Rev. Jeff Mansfield

The Blessings of Old Souls

The Temple was a place you could put your faith in.

Imagine it, Beloved. Approaching Jerusalem with Mary and Joseph and the baby, it’s the Temple that you can see from miles off; it’s the Temple that makes up the whole of the great city’s skyline. Within Jerusalem’s walls, in every quarter of the city, your eye is drawn up to the Temple’s immensity. Standing at its base, the great staircases climb and twist up three stories before arriving at the height of the lowest courtyards.

Cunningly carved out of natural features that were extensively reinforced and expanded upon over centuries, the Temple mount seems to be the great foundation of the world thrust up, the navel of civilization bulging out toward heaven. At its base there are carved stones—some 26 feet in length and weighing up to 400 tons, megaliths so large that modern engineers have lost the arts that could have moved them, let alone place and stack them with such exacting precision.

Good News to the Poor

When it comes to the poor and poverty, from one perspective, there is a LOT of good news over the last few centuries. In 1820 the world population was just under 1.1 billion people. And just over a billion of them lived in extreme poverty. That’s incredible, isn’t is? In 1970 we had a population just over 3.5 billion and almost 2.25 billion were living in poverty. Still bad. But by 1990 there were fewer people in the world living in extreme poverty than people not living in extreme poverty. And today, with a population over 7 billion, only about 700 million people are living in extreme poverty.

While there is remarkable good news here, there are three things to consider. First, extreme poverty is currently defined as people living on less than $1.90 a day. So, while there’s less extreme poverty than ever before, there’s still huge numbers of people who are very poor in the world—living on 2 or 10 dollars a day or on 2 or 10 dollars an hour. And right here in the United States there are an estimated 40 million people living in poverty and millions more one missed paycheck or hospital stay away from financial ruin.

Get in Line

In Luke’s gospel there’s none of that stuff about John the Baptist wearing camel’s hair, or breaking into beehives for his breakfast, or eating locusts for lunch. That’s not Luke’s style. For Luke, John the Baptist isn’t some bugged-out cartoonish hermit. He’s no joke, and his message is deadly serious. Luke says that John’s message was simple: Get yourselves right with God by being immersed in the Jordan for the forgiveness of your sins.

And when the crowds of sinners, tax collectors, and Roman soldiers showed up seeking forgiveness, John wasn’t easy on them. He called them a brood of vipers. He told them that God didn’t need them, that God could raise up new children from stones. He told them that the tree that bears no fruit is cut down and used to feed the fire. He said there is wheat and there is chaff and wheat goes to the barn and chaff goes to the flames. And he demanded that they change their ways: you must care for those in need, you must stop all abuses of your power.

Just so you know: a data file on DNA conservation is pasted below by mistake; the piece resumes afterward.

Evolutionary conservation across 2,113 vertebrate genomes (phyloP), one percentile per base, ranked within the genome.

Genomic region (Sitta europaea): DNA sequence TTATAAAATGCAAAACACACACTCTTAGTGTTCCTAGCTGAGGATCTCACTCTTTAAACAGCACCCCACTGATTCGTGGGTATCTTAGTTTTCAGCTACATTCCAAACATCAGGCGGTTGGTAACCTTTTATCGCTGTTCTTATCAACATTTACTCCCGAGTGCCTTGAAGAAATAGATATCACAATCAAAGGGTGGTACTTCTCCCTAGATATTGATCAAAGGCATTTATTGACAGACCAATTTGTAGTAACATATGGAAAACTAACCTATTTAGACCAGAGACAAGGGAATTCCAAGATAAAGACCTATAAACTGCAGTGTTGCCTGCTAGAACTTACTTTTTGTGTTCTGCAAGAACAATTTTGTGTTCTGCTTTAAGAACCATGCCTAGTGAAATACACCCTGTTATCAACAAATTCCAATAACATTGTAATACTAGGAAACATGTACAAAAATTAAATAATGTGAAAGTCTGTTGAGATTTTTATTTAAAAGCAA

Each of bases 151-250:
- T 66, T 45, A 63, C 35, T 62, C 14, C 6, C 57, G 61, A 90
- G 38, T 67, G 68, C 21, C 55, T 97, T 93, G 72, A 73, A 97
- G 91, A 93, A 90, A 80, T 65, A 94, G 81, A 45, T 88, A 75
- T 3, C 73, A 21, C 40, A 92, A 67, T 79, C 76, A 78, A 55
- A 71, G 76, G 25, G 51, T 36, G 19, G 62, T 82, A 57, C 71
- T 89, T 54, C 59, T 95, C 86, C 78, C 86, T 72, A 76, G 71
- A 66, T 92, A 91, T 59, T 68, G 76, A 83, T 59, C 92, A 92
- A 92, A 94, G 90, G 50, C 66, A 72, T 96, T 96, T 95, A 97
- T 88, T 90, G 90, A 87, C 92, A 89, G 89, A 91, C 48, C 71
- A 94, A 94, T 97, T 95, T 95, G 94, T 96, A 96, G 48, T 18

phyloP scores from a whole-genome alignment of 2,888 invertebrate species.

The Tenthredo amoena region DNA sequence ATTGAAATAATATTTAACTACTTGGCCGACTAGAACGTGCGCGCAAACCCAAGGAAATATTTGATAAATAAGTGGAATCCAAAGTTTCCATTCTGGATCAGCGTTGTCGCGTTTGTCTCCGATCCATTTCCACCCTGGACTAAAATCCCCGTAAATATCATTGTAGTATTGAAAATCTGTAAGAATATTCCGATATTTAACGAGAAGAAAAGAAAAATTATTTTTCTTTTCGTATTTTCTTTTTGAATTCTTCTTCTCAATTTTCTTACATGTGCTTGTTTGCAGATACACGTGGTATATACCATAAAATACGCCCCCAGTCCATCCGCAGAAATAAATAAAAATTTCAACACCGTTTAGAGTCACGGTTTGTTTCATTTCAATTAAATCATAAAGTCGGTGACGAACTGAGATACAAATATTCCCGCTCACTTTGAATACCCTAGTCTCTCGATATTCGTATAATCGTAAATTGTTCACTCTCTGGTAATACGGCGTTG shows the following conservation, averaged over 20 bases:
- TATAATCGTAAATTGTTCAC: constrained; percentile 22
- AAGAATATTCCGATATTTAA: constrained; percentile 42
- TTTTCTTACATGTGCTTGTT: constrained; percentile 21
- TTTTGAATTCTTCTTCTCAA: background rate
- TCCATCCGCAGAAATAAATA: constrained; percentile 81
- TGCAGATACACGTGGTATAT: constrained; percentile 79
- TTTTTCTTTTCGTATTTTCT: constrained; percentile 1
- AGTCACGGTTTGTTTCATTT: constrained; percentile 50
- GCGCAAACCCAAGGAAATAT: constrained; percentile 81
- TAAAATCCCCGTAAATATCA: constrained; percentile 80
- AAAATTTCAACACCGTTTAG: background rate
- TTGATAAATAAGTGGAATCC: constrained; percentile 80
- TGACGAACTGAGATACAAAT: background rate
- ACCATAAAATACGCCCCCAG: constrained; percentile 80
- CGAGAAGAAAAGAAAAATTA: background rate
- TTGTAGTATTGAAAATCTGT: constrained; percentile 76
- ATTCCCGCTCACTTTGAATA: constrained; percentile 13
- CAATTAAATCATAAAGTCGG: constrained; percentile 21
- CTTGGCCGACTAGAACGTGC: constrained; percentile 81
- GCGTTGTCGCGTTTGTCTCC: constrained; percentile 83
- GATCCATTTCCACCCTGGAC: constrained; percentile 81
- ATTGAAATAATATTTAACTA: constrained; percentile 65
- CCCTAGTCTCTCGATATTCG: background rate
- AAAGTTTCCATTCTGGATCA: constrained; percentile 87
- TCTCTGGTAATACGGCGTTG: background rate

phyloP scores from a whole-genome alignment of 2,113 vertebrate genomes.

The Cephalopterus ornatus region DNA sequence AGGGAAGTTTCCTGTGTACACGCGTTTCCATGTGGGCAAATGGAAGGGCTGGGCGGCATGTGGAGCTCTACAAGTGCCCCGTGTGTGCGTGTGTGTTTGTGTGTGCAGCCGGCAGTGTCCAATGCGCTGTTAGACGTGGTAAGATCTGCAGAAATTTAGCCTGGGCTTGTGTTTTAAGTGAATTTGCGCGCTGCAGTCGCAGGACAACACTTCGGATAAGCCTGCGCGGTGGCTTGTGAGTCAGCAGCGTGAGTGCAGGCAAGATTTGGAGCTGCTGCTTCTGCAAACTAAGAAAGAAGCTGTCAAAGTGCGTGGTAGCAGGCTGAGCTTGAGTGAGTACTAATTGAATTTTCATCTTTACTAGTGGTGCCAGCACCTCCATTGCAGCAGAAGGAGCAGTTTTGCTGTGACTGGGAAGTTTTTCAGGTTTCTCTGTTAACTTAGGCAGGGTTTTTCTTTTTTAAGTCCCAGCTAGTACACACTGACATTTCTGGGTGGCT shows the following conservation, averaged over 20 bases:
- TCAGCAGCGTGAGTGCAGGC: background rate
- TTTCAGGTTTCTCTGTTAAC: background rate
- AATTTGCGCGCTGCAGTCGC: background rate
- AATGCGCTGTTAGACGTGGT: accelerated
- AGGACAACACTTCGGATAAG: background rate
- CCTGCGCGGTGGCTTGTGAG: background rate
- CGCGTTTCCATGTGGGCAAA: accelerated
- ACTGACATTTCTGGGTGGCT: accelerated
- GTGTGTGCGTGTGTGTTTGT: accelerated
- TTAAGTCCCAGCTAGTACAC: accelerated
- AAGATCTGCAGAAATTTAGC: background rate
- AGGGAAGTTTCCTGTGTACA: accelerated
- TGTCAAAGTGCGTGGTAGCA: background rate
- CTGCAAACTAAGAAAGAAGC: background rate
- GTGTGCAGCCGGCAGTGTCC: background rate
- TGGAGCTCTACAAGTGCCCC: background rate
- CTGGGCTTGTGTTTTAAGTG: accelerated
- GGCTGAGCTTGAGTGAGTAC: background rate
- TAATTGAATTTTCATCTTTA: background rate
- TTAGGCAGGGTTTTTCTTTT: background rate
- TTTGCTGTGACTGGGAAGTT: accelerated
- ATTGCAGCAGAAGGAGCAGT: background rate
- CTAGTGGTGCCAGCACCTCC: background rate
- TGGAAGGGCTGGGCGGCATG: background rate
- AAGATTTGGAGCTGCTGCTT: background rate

Overwhelmed with Joy

Overwhelmed with joy! Will you say that with me? Overwhelmed with joy! Our scripture reading this evening says that the Magi were what? They were “overwhelmed with joy” when they saw that the star had stopped over the place where the child was. I love that turn of phrase, “overwhelmed with joy.”

I love maybe even more the more literal translation of the King James Bible. It says, “They rejoiced with exceeding great joy.” Say that with me – they rejoiced with exceeding great joy. It feels good just to say it, right? Joy in the mouth.

Slightly different emphases in those two translations. “Overwhelmed with joy” sounds like a flood of joy has risen up around you and swept you away. You were taken captive. You lost control. Joy is active, we are rushing down its river. “Rejoiced with exceeding great joy” puts us back in control. We decide that we’re going to glow in the dark, and our light will be joy. We sing, we shout, we high five, we unlock the bands around our hearts and let them free, let then rum around in the yard and jump up on the company. It’s a party and we’re letting joy hang loose.

Little Tiny Baby Meet Great Big World

When I was about twelve years old, my family took a vacation to Canada.  We were going to Prince Edward Island or Nova Scotia or somewhere and the way we got there was by taking a long ferry ride on a BIG boat that we drove our car onto.  It was a stormy day and the seas were rough and everyone on the big boat was feeling a little grey and lackluster.  I don’t really understand how this worked, but somehow once this ferry was far enough out in the water, it also transformed into a casino.  So, let’s recap: long trip, big boat, adults distracted by seasickness, 12-year-old boy, casino.    

Apparently, back then for some reason 12-year-olds weren’t allowed to gamble with adults.  And a staff member directed me to the kids’ gambling section filled with a bunch of no-guts, no-glory slot machines deemed harmless enough for children.  No thanks.  As of that moment, the only gamble that interested me was the one where I snuck into the real casino and pulled the arm of a real slot machine.  In a crowded commotion of queasy adults, I snuck past the guards and into a dark, smoky corner of slot-machine heaven – where no one would ever find me.